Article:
A friend, also in the circle: “Is Christmas pajamas just you and your sister or do all of your… do your parents also get…?”

K: “I don’t think my parents get pajamas. I don’t remember if they did at one point but from what I can remember now it’s just me and my sister.”


What K is explaining is a clear tradition – something contemporary that is done each year. I find it intriguing to discuss costumes or outfits as tradition, because wearing them is inherently a kind of performance. K also mentions ‘showing off’ the pajamas to her mother in smaller ‘fashion show’ performances. Her tradition is observable and fits the general description of one, yet it’s debatable in its references to the past or source material, as K doesn’t actually know the origin. It’s also worth noting that K takes this tradition very seriously – she wouldn’t dream of changing out of the pajamas. As far as I can tell, K’s tradition seems rooted in Americana. Matching pajama sets date back to the age of the nuclear family, so it’s fitting that this is a sibling tradition for the informant. Wearing matching clothes for holidays specifically is common, but I would argue that doing so for a Westernized version of Christmas is a way of creating tradition for an originally religious holiday when the participant isn’t actively religious. It’s a conspicuous example of that which is popular in an immigration-heavy society like the United States. To create a tradition is to strengthen identity, because those who participate in tradition are then considered part of an in-group.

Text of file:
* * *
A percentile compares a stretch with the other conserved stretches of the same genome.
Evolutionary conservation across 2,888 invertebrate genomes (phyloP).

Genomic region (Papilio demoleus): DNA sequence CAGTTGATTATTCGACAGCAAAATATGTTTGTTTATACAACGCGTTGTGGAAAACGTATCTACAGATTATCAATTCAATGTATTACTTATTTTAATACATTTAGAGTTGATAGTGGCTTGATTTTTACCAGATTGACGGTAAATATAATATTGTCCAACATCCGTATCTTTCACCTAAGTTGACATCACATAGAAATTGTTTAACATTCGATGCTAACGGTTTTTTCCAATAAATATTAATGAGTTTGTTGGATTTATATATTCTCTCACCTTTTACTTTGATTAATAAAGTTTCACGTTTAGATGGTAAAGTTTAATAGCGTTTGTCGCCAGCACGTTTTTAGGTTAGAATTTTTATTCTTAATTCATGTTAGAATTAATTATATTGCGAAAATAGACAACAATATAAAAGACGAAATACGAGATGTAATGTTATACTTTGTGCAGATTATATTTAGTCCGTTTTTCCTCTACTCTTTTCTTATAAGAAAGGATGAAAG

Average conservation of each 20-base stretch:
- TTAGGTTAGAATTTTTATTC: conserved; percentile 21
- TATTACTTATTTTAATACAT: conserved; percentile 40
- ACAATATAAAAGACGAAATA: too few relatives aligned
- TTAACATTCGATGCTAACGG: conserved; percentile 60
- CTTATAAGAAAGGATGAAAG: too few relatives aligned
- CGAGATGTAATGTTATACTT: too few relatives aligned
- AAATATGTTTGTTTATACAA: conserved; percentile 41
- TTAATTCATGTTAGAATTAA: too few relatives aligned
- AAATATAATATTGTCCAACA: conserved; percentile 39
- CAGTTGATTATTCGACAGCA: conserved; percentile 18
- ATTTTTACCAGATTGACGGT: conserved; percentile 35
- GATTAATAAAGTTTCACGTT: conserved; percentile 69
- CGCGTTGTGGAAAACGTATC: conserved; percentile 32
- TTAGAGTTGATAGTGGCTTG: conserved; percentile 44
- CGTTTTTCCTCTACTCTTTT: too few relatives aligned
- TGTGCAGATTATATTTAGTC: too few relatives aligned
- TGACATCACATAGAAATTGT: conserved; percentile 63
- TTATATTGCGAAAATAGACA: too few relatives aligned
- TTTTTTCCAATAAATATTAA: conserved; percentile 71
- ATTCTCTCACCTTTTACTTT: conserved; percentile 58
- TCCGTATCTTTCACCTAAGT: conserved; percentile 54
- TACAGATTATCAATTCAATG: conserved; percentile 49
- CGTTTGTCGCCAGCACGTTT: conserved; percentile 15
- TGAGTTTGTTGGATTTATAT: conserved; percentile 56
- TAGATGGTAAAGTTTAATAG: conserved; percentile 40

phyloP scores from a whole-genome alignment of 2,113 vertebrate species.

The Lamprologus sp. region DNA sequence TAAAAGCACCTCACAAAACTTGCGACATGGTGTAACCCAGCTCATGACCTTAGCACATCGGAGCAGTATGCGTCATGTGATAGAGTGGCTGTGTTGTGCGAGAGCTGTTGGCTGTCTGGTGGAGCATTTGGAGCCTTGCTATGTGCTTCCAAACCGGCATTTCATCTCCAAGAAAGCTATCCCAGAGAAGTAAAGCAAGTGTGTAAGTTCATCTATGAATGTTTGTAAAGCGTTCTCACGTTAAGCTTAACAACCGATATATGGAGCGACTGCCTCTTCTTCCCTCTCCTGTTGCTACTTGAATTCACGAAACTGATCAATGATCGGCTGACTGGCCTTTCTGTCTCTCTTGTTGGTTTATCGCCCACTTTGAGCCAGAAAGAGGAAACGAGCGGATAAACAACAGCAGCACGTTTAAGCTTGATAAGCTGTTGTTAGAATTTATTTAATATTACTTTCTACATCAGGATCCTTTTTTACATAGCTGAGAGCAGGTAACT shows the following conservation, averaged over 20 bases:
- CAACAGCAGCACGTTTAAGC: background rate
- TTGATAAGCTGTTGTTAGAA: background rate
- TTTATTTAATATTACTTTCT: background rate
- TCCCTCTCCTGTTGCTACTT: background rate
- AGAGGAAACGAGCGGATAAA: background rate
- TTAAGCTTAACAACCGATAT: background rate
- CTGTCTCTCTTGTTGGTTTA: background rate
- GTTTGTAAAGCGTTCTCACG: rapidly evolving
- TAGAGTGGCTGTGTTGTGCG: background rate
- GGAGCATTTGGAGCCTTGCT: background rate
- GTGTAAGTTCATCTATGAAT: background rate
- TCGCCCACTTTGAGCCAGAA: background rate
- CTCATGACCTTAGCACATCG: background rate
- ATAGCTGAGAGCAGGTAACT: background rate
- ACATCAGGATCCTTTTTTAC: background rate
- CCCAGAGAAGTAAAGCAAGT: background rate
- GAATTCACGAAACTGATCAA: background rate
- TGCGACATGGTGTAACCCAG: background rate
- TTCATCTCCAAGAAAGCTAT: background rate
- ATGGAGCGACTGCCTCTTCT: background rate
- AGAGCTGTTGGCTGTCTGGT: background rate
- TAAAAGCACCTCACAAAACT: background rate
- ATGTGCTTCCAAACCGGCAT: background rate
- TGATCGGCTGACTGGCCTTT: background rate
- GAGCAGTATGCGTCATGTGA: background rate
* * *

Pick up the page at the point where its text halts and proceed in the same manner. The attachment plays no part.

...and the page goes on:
Christmas Raviolis


“At Christmas, we make homemade raviolis. When I was growing up, my grandmother [made homemade raviolis] most of the time, and then when you kids were younger, Nonni (the informant’s mother) did it a number of years, and now we do it.”

Minor Genre: 

Holiday Ritual; Food Traditions


“My dad has a funny story about the first time he had dinner with my mom’s Italian family. In the Italian meals, they would serve raviolis almost as an appetizer. My dad filled up on the raviolis and then there were still like four more courses of dinner to come.

“I never made [the raviolis], I just ate them. My grandmother made them and I didn’t really pitch in as a kid. It wasn’t until Nonni started making them with you kids that I helped. We would have raviolis throughout the year but really the ritual of making them was saved for Christmas.”


I have memories of making raviolis with my grandmother, Nonni, every Christmas growing up. It was a process that involved the whole family: we first made the pasta dough using an old recipe from the informant’s grandmother (my great-grandmother); then we rolled out the pasta into thin strips using a pasta-roller attachment to the kitchen table; then we used ravioli dishes to place the dough, add in the filling, and press the food into ravioli shapes.

Ravioli originated in Italy and is a type of pasta dish containing filling typically composed of meat or cheese. Nonni’s side of the family immigrated from Italy from the regions of Tuscany and Campania. Although the filling of our family’s ravioli is likely an Americanized version of the Italian original, we reference an old hand-written recipe for the pasta that could reasonably be believed to have been brought over by Nonni’s Italian ancestors.